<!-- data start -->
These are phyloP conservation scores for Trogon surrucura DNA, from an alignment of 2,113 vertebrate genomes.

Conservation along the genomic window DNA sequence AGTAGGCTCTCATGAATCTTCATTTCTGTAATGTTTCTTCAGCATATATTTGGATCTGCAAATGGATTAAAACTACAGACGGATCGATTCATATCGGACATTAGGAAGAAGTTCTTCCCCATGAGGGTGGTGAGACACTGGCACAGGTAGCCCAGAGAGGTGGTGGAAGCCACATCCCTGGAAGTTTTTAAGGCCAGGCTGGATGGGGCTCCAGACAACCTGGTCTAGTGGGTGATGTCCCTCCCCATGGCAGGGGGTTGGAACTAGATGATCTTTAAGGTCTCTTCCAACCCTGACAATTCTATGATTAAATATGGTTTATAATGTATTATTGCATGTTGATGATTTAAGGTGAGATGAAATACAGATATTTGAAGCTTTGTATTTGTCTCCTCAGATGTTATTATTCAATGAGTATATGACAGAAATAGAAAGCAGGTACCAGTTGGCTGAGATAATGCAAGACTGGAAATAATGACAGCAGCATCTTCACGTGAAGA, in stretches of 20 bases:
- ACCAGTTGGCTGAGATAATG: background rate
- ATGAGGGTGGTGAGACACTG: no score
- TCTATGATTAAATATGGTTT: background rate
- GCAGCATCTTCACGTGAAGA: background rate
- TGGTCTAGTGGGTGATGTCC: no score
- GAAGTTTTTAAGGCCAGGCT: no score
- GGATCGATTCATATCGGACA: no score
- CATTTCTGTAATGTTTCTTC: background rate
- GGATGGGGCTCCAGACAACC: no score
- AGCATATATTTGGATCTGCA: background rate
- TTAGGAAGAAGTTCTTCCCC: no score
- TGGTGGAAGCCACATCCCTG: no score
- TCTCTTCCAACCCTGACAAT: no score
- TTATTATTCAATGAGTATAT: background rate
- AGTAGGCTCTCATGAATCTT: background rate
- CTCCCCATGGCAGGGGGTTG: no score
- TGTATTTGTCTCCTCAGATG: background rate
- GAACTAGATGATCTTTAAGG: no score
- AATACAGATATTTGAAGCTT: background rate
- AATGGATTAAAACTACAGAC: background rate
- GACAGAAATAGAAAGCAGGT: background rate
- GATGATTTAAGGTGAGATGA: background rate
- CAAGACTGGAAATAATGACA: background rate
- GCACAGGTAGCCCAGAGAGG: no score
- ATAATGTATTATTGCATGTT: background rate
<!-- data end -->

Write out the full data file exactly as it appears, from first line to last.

These are phyloP conservation scores for Trogon surrucura DNA, from an alignment of 2,113 vertebrate genomes.

Conservation along the genomic window DNA sequence AGTAGGCTCTCATGAATCTTCATTTCTGTAATGTTTCTTCAGCATATATTTGGATCTGCAAATGGATTAAAACTACAGACGGATCGATTCATATCGGACATTAGGAAGAAGTTCTTCCCCATGAGGGTGGTGAGACACTGGCACAGGTAGCCCAGAGAGGTGGTGGAAGCCACATCCCTGGAAGTTTTTAAGGCCAGGCTGGATGGGGCTCCAGACAACCTGGTCTAGTGGGTGATGTCCCTCCCCATGGCAGGGGGTTGGAACTAGATGATCTTTAAGGTCTCTTCCAACCCTGACAATTCTATGATTAAATATGGTTTATAATGTATTATTGCATGTTGATGATTTAAGGTGAGATGAAATACAGATATTTGAAGCTTTGTATTTGTCTCCTCAGATGTTATTATTCAATGAGTATATGACAGAAATAGAAAGCAGGTACCAGTTGGCTGAGATAATGCAAGACTGGAAATAATGACAGCAGCATCTTCACGTGAAGA, in stretches of 20 bases:
- ACCAGTTGGCTGAGATAATG: background rate
- ATGAGGGTGGTGAGACACTG: no score
- TCTATGATTAAATATGGTTT: background rate
- GCAGCATCTTCACGTGAAGA: background rate
- TGGTCTAGTGGGTGATGTCC: no score
- GAAGTTTTTAAGGCCAGGCT: no score
- GGATCGATTCATATCGGACA: no score
- CATTTCTGTAATGTTTCTTC: background rate
- GGATGGGGCTCCAGACAACC: no score
- AGCATATATTTGGATCTGCA: background rate
- TTAGGAAGAAGTTCTTCCCC: no score
- TGGTGGAAGCCACATCCCTG: no score
- TCTCTTCCAACCCTGACAAT: no score
- TTATTATTCAATGAGTATAT: background rate
- AGTAGGCTCTCATGAATCTT: background rate
- CTCCCCATGGCAGGGGGTTG: no score
- TGTATTTGTCTCCTCAGATG: background rate
- GAACTAGATGATCTTTAAGG: no score
- AATACAGATATTTGAAGCTT: background rate
- AATGGATTAAAACTACAGAC: background rate
- GACAGAAATAGAAAGCAGGT: background rate
- GATGATTTAAGGTGAGATGA: background rate
- CAAGACTGGAAATAATGACA: background rate
- GCACAGGTAGCCCAGAGAGG: no score
- ATAATGTATTATTGCATGTT: background rate